Charging the Suunto X9i by either the pc cable or the power adapter has been easy.  The advantage of charging by plugging the pc cable into the USB port of my computer is that I can go ahead and download any data from the Activity mode to the Trek Manager software and clear the memory of the X9i while I charge it.  The Trek Manager software is easy to use, and easy to view data, but I did have a hard time figuring out how to change from metric to imperial measurements.  I spent quite some time searching the help files without finding any reference, and finally stumbled on how to do it myself quite by accident.  Highlighting User under Local Data at the top of the left column brings up a User screen at the bottom right side.  The current settings for Position, Speed, Distance, Altitude, Air Pressure, and Temperature are highlighted in red.  To change the setting, I simply have to click the one I want, and it is instantly highlighted and made the default setting.  Couldn't be simpler, but not having this listed in the help files resulted in a lot of frustrated searching. 

I've found it interesting to view data about where I've been in Trek Manager, but that brings me to the frustrating part of the X9i.  There is seldom much data to view when using the GPS, since it rarely picks up a signal.  Out of approximately 5 hours I had the activity mode on in the Cranberry Backcountry, it recorded exactly 1 trackpoint, and the GPS showed satellite reception at 1 or 2 bars only a few minutes.  Performance was better on the Appalachian Trail - out of the approximately 4 1/2 hours I used the GPS, it recorded 233 trackpoints while set partially in the 1 second mode and partially in the 1 minute mode, and was showing 2 bars of reception much of the time, occasionally dipping to 1 bar, but with several miles of no reception.  Much of the difference in performance can likely be attributed to tree cover - my Cranberry trip took place in October during the peak of fall color, with most leaves still on the trees, while my Appalachian Trail hike was in November when most of the leaves were already down.  As I've attempted to use the GPS, I've found it nearly impossible to get a signal under even moderate leaf cover, difficult in the midst of trees with bare branches, and sometimes hard even in clear open fields.  The GPS never got reception on my Spruce Knob Lake trip, in spite of part of our hike being across a long open field.  Even in other locations when I've obtained a 2-3 bar signal, it's easily lost even in relatively open spots.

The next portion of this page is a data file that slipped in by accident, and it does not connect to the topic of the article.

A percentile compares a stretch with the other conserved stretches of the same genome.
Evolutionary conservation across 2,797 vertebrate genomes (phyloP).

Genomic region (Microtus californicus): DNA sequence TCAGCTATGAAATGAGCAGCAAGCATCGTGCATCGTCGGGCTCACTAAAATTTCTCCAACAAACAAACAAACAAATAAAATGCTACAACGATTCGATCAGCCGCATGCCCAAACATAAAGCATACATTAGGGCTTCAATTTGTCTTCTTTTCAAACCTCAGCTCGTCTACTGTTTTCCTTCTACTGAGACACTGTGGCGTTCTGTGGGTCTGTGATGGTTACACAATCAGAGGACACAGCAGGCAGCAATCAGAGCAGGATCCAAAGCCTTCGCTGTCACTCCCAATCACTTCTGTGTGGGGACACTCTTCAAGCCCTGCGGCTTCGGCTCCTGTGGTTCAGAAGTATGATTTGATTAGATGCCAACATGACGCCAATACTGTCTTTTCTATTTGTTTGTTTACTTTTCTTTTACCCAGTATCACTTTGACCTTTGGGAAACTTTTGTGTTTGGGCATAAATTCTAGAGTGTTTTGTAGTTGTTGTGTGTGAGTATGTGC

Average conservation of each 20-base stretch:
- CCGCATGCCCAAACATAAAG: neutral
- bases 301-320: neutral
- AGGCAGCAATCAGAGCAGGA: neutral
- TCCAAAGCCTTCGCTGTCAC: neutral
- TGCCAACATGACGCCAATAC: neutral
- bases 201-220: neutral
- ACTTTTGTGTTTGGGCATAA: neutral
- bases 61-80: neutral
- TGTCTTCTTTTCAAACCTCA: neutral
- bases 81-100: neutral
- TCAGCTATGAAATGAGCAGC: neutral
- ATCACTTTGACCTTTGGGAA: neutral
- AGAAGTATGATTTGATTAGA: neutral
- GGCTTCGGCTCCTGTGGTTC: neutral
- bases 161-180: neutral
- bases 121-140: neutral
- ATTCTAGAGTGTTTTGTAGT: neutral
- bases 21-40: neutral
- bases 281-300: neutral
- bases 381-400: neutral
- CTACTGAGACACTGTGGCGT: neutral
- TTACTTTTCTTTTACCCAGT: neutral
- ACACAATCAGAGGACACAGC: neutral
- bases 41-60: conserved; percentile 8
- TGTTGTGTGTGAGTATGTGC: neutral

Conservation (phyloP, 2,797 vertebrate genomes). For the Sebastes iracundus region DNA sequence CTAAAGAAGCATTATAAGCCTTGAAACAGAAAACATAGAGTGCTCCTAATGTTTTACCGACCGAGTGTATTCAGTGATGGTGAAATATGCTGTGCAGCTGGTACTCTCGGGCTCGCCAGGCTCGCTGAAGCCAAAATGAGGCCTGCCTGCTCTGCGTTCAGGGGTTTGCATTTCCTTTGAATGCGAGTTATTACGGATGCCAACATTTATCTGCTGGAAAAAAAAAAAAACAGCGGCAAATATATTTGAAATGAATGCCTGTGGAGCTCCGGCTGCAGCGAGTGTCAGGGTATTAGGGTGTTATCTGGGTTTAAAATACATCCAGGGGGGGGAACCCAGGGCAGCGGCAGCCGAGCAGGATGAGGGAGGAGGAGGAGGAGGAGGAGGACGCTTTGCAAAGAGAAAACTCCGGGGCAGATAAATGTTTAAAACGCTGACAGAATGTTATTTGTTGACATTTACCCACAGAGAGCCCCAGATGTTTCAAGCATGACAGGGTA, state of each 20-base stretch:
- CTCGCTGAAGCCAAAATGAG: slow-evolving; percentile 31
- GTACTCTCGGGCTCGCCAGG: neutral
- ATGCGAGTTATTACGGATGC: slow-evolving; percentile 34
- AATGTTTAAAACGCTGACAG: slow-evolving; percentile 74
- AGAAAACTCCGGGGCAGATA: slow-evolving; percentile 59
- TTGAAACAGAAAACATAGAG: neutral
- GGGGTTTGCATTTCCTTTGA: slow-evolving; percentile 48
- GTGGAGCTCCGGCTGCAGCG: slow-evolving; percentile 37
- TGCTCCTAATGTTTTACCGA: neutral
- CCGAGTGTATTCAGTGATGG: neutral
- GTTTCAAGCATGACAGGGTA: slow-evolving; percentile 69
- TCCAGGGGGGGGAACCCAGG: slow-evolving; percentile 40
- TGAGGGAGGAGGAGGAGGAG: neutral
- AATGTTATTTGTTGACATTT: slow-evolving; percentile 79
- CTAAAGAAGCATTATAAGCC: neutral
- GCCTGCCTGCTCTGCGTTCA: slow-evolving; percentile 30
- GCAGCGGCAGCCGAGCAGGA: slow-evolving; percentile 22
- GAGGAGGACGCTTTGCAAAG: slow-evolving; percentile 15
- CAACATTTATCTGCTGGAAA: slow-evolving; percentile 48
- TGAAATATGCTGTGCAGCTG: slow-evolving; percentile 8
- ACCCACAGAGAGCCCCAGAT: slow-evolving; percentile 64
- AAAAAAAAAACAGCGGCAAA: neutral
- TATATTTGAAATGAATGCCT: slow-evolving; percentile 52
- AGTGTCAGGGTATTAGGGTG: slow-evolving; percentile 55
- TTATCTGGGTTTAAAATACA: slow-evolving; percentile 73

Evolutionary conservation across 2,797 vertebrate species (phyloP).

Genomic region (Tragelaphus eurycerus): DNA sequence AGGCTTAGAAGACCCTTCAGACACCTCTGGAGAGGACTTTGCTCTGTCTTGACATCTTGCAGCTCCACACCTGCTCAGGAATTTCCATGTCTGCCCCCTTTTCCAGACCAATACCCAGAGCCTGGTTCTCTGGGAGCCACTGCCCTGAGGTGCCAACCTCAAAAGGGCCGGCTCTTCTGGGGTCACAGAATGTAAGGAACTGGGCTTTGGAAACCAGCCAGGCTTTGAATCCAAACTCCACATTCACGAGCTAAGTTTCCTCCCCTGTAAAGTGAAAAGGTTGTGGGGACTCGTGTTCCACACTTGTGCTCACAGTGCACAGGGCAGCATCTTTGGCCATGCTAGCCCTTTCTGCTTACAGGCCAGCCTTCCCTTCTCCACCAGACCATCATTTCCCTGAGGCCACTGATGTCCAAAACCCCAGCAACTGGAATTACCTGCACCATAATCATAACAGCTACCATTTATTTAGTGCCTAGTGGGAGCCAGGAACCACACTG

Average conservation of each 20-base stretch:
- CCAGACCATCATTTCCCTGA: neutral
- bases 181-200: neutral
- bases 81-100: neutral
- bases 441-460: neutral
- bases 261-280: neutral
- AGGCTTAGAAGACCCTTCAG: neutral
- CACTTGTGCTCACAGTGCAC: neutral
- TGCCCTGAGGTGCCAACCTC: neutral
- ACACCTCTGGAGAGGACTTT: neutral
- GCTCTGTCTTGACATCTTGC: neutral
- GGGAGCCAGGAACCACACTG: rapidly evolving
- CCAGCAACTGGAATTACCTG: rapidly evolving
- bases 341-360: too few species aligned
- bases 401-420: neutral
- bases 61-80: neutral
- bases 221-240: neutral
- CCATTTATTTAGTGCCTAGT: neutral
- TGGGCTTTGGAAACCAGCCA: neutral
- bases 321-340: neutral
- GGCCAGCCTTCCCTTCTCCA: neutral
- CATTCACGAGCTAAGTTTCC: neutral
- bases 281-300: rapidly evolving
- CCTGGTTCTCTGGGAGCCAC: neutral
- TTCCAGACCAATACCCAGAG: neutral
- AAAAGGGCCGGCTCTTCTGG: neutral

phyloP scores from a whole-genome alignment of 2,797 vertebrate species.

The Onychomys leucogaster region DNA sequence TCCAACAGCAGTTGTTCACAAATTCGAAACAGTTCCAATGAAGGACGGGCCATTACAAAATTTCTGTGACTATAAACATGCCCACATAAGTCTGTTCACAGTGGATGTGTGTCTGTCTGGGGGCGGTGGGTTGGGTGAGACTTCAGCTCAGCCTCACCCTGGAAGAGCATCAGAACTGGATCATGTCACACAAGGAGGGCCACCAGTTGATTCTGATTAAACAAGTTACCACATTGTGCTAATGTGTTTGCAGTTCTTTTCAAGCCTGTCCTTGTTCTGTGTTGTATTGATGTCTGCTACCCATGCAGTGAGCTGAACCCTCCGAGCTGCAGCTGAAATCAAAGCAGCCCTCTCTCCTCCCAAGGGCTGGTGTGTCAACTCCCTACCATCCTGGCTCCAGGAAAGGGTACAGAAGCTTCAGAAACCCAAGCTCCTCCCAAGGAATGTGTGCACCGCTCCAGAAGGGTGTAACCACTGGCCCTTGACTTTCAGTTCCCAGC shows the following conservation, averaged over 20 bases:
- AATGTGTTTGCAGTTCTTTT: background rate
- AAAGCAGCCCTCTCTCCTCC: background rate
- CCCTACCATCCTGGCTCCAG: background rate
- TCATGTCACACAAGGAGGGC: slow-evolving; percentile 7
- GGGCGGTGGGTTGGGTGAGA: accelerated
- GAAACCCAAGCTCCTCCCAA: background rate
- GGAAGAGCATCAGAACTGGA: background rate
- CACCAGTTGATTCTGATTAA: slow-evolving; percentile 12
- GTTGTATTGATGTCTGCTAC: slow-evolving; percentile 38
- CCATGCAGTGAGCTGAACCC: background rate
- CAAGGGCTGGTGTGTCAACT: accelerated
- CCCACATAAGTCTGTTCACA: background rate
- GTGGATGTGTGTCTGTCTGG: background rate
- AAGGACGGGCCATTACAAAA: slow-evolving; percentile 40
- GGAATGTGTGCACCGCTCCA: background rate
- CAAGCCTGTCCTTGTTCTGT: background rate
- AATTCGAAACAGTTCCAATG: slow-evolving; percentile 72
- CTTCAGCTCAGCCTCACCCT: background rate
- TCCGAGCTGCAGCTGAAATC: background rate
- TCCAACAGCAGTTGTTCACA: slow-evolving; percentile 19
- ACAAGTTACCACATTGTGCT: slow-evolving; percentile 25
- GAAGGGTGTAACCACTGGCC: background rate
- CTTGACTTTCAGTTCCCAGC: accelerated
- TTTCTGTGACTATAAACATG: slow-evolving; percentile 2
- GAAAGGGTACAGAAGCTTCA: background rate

So far, I haven't really been able to track how well the battery will last when using the GPS steadily, because it never keeps a signal steadily.  I've been able to use it on a 3 day trip without the battery failing, mainly because the GPS was usually on 'sleep', which it goes into after several minutes of not finding a signal.

On to a little more information on the modes.

Time mode:

I've naturally used this mode the most.  Who doesn't need to know the time on a regular basis?  One thing I found very interesting was the way the time coordinates with the GPS satellites.  When daylight savings time changed, I changed the UTC offset to -4.  The time didn't change right away, so I left it that way until the next time I used the GPS.  Within a few minutes of getting a signal, I checked the time and it had automatically changed itself back one hour.  I have not used the stop watch function at all on the trail, but have used it a few times in daily activities to keep track of time elapsed and it seems to work well and is easy to use.  I haven't really found a personal need for the second time zone setting or the second function, but it's nice to know they are there if I ever need them.